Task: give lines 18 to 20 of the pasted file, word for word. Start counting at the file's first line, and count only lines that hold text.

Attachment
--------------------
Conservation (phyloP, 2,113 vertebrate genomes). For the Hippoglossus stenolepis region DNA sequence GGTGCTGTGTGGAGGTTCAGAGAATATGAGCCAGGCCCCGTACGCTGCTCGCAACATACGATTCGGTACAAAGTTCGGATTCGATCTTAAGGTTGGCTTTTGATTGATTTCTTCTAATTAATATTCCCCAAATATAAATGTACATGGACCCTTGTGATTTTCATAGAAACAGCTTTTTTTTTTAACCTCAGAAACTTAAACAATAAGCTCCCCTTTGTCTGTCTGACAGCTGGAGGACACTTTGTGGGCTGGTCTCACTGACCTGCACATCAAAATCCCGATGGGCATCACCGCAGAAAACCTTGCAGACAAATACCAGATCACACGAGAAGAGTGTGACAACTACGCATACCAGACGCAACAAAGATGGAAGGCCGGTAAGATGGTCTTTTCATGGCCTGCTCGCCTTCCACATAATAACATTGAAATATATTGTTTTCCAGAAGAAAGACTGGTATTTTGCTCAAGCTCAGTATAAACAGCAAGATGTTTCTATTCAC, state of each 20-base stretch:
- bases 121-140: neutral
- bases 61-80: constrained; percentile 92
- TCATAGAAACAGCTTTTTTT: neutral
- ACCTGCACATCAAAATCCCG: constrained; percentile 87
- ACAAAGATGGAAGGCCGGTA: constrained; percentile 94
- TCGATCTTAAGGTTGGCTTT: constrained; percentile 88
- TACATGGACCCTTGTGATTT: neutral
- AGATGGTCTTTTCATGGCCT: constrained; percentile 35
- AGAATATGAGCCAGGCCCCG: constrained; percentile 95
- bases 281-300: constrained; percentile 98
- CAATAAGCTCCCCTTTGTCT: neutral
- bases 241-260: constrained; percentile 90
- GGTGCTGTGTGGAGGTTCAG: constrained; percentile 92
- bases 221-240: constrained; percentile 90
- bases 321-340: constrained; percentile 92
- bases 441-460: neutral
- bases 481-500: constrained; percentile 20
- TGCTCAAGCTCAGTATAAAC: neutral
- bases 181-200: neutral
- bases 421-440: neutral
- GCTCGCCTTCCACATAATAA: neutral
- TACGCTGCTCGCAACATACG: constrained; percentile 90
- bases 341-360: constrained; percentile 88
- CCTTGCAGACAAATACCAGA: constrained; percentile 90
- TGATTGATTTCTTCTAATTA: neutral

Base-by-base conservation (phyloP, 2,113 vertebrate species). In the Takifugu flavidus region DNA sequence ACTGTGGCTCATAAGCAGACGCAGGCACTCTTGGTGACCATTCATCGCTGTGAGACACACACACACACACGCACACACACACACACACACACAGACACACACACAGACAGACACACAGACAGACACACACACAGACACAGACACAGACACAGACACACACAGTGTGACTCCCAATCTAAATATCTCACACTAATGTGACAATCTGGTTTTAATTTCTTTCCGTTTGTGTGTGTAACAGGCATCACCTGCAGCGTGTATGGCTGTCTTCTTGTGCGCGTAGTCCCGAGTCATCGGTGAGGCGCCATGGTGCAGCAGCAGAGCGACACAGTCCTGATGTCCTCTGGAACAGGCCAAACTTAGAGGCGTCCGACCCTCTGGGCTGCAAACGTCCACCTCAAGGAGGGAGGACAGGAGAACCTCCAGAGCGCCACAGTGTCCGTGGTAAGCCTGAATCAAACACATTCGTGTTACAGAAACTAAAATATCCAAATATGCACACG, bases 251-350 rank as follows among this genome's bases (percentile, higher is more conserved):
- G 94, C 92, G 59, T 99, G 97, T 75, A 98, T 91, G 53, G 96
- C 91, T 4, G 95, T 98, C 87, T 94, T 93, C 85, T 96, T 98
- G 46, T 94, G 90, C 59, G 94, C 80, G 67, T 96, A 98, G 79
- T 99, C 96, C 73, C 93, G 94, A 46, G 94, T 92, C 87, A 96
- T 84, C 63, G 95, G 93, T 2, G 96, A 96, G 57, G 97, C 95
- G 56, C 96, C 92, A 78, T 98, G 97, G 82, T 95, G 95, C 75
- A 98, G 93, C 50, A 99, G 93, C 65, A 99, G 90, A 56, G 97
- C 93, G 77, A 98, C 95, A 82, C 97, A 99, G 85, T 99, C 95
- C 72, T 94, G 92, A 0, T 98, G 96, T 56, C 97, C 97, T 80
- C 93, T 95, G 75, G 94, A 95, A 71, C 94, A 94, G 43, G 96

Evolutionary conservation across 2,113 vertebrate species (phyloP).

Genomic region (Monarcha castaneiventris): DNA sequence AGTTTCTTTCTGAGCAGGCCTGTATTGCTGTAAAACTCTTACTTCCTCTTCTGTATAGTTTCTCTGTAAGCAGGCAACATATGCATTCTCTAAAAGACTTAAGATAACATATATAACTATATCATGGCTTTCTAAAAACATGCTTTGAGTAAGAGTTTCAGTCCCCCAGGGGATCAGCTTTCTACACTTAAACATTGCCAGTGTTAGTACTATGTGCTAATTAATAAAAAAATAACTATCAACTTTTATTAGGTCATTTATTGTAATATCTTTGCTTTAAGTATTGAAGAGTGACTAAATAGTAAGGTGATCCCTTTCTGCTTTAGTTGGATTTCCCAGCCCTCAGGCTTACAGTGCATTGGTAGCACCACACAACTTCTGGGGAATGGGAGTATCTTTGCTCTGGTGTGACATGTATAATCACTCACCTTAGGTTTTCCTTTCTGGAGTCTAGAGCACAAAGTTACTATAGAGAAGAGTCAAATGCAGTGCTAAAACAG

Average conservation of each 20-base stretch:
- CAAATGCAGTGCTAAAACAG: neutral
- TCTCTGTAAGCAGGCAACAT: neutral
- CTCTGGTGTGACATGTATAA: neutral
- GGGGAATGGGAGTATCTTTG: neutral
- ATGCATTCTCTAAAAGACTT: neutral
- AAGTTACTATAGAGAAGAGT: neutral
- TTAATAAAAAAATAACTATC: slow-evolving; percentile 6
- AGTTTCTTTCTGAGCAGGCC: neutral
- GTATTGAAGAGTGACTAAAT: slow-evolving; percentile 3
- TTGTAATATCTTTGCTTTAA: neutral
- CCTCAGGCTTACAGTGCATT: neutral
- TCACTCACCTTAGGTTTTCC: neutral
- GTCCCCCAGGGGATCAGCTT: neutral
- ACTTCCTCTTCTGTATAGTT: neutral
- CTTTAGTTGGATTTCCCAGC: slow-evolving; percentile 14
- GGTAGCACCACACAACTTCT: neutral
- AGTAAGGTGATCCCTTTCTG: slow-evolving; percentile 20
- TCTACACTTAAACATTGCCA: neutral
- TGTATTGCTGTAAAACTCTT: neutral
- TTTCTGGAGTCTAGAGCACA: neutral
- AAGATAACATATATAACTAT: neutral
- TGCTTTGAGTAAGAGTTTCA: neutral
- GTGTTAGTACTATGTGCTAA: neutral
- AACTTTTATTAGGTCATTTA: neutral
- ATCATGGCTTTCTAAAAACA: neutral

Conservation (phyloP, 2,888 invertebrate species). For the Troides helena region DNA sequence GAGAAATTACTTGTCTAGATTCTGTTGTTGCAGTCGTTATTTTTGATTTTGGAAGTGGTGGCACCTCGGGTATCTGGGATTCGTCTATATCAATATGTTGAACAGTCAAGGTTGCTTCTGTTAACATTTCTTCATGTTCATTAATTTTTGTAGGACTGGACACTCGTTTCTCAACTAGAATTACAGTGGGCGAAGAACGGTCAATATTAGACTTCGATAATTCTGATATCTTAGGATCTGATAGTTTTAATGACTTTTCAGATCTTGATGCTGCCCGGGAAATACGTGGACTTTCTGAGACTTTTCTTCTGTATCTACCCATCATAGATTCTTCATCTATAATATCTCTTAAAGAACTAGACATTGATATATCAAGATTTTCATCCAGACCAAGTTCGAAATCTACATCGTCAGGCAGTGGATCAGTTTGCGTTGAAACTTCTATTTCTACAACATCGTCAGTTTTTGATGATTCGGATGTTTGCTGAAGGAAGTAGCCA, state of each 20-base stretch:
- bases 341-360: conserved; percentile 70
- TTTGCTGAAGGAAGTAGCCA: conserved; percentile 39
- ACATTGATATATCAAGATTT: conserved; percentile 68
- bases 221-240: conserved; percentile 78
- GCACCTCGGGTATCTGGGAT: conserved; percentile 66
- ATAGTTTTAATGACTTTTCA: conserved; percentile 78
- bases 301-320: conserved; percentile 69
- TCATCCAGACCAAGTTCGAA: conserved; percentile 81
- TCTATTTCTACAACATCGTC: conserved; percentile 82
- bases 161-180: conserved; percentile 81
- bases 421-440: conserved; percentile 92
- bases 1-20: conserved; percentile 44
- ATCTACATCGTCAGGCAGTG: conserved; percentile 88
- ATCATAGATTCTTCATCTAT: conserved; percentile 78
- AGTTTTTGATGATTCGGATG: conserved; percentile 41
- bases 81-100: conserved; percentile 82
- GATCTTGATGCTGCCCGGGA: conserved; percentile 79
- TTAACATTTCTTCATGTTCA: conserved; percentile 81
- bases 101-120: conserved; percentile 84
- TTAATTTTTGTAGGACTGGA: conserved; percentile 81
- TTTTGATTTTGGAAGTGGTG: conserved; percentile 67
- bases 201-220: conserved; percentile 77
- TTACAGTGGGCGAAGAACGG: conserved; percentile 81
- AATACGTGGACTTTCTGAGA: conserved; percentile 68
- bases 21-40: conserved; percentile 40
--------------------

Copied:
- bases 481-500: constrained; percentile 20
- TGCTCAAGCTCAGTATAAAC: neutral
- bases 181-200: neutral